Because mere imitation does not a Christian make. Mere imitation does nothing to suggest the faith is sinking deep into the soul.
You can tell that someone really feels the music, someone is really being caught and shaped by the Holy Spirit… when they are mature enough to not only imitate the 8 count virtues, but improvise with wisdom and love as to how those virtues are enfleshed and take hold.
We sometimes get upset when our child or grandchild or the next generation in the church does things differently. Runs things differently. And sometimes we have a good point. But before judging too quickly because they are bringing out the mowers at the wrong time and missing the spots that shouldn’t be missed…
…be sure to lean in and consider if that child, that generation isn’t imitating a lot of Jesus qualities living in Jesus ’spirit…and what they are really doing is improvising and therefore showing forth the kind of maturity for which we can give thanks.
How encouraging then it really is to think of the countless ways this church has proven so adept at improvising, especially in this past year.
Virtual choirs, Zoom Sunday schools, virtual worship and liturgists and children’s moments, small groups meeting on front and back porches, worship services in the cemetery, boxes delivered to front porches for our children’s ministry… painting classes, coffee shop music programs, trivia nights over Zoom.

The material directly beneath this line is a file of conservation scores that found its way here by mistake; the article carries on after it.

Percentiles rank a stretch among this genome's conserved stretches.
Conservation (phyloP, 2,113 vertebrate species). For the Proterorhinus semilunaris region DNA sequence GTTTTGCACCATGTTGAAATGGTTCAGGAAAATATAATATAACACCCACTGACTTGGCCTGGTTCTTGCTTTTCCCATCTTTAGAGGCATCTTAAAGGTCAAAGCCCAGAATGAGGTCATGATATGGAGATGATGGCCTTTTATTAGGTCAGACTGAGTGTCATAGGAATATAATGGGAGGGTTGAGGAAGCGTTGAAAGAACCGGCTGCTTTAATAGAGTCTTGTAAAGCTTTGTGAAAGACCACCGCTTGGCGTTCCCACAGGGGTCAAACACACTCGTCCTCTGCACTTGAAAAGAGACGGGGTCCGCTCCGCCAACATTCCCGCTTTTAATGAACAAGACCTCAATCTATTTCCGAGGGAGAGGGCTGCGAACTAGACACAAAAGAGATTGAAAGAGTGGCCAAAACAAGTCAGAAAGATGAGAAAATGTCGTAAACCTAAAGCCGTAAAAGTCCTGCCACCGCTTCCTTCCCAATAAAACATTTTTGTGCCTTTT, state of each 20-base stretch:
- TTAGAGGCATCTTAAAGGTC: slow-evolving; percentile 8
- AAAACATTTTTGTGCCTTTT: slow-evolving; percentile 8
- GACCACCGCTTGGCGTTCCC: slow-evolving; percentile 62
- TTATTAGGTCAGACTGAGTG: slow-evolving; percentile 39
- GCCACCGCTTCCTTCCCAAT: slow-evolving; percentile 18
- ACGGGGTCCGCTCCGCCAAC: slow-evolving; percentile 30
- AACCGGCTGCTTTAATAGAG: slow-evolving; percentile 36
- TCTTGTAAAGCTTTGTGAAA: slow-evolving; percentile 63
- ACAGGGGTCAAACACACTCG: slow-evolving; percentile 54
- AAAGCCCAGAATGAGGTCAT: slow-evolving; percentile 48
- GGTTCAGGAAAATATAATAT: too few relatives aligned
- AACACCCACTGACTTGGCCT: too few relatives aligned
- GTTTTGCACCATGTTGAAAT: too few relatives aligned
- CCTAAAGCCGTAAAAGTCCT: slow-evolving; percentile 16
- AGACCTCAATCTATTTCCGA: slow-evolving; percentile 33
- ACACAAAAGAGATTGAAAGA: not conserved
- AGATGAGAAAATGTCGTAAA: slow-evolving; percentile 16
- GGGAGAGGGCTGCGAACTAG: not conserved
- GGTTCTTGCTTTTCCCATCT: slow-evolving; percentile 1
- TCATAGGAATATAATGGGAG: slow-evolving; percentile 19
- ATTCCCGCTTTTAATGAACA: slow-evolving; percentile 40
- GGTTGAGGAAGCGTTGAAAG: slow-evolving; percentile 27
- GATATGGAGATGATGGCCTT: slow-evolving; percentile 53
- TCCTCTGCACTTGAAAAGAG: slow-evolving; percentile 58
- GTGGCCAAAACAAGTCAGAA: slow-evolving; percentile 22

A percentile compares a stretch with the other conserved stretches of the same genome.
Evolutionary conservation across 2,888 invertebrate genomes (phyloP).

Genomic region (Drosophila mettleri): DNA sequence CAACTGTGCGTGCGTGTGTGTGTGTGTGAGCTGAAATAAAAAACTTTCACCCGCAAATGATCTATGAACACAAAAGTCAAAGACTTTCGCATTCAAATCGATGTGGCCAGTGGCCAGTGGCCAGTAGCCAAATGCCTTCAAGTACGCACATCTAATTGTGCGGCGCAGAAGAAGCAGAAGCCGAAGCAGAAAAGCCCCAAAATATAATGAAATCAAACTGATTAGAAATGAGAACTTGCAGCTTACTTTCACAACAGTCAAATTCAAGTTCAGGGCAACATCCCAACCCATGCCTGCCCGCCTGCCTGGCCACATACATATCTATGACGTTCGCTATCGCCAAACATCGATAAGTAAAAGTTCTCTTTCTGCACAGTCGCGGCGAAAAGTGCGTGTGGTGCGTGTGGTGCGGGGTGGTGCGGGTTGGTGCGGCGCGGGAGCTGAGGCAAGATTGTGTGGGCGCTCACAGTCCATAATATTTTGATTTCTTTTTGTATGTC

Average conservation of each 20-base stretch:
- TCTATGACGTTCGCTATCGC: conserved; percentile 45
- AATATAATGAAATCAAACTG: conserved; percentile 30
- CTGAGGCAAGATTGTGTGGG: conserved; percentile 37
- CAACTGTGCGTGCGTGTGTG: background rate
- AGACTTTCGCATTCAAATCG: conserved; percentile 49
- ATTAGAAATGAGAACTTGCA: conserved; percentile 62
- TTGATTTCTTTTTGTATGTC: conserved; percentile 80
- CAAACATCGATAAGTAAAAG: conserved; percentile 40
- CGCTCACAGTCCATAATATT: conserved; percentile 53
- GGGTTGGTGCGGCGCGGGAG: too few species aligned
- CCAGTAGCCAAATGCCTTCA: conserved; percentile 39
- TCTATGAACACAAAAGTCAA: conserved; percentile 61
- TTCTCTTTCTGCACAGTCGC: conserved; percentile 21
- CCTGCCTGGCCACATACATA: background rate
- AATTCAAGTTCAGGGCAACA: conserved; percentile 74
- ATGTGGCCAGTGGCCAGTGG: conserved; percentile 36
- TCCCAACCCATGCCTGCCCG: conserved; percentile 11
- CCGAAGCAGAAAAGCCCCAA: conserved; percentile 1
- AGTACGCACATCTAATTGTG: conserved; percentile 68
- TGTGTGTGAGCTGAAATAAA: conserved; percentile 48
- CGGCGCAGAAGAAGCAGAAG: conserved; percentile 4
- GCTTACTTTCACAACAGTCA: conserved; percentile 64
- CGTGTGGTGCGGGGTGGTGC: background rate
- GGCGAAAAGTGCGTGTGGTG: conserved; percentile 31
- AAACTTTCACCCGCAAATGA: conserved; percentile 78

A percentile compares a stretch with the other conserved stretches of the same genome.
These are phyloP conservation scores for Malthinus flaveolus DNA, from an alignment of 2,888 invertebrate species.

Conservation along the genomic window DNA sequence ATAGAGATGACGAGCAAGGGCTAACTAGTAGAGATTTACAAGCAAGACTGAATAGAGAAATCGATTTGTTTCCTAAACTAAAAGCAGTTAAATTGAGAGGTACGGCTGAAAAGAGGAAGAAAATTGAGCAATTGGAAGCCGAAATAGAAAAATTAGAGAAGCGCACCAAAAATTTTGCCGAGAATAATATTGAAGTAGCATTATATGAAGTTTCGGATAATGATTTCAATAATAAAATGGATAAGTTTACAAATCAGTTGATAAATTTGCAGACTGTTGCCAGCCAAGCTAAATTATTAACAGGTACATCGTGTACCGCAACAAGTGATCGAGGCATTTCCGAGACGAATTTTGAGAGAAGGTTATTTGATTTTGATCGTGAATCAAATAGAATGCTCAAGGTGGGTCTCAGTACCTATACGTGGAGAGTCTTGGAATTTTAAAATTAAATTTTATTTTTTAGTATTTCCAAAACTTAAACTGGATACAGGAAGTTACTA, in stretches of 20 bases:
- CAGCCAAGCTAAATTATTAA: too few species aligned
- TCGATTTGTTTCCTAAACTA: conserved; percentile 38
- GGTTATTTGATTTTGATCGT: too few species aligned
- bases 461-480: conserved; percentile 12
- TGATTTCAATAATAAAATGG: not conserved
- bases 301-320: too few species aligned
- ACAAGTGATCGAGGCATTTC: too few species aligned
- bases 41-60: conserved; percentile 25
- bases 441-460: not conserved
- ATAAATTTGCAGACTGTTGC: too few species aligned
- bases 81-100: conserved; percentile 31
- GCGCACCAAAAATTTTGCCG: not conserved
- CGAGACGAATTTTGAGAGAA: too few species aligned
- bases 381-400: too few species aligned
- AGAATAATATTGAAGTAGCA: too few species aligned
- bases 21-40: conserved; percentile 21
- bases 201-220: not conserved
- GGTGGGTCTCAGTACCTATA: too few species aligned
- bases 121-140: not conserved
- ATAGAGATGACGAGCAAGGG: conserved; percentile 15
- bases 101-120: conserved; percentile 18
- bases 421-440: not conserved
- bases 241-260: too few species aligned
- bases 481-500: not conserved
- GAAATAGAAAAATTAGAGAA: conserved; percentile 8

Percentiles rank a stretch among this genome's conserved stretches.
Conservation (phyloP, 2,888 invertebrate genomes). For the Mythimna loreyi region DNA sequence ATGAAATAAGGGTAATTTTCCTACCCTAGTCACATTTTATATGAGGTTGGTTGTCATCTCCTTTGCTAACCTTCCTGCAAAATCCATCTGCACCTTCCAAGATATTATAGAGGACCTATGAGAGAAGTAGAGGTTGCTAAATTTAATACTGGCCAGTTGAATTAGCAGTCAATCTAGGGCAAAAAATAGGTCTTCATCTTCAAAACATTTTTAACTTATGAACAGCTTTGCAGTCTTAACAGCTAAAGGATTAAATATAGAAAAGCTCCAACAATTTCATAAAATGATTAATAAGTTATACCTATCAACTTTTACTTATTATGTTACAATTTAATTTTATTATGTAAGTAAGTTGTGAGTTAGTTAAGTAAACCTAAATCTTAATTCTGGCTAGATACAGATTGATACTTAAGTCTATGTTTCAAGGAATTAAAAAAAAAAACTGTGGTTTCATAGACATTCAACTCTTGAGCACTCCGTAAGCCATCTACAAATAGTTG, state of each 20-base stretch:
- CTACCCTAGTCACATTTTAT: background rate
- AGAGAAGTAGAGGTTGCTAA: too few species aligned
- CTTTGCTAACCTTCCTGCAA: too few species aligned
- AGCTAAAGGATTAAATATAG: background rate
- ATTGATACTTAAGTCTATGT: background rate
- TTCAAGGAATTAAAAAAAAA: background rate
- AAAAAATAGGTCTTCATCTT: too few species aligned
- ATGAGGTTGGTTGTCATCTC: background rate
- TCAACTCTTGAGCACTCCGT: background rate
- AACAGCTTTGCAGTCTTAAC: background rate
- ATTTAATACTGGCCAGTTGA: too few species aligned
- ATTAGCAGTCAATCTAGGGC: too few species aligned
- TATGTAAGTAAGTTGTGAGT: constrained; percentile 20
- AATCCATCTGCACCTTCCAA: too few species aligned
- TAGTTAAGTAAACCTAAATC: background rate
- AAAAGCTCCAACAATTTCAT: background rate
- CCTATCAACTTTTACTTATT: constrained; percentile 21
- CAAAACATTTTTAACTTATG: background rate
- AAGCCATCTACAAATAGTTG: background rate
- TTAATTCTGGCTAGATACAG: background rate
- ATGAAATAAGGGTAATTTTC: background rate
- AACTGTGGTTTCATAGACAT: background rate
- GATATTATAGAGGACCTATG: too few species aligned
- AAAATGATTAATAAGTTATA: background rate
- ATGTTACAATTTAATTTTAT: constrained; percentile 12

In fact, time and again you all have been remarkably willing to try something new, trying something different, see if something might work…
That has had me recall that if you want to improvise on the dance, you need to be flexible. It helps a great deal if you body is limber when it comes to riffing on the Lindy Hop.
And in the spiritual life, those who are most flexible are those who are most humble. Those who come unto Jesus like a child.
And FPC Georgetown, you have flexibility in spades. A willingness to stretch, to reach, to try. I hope you are deeply encouraged by how alive the Holy Spirit is in this congregation.
We honor our mothers and fathers by imitating them – in particular imitating their virtues – but also improvising. Same fundamental steps – different, sometimes significantly different, forms.
In our society divided along so many lines – one of which is most definitely generational – we as the church have an urgent call to show forth the Good News of Jesus Christ who has broken down every dividing wall.
And I can think few more joyful, surprising ways to give witness to this truth than a dance floor filled with people of every generation out-doing one another in honoring one another.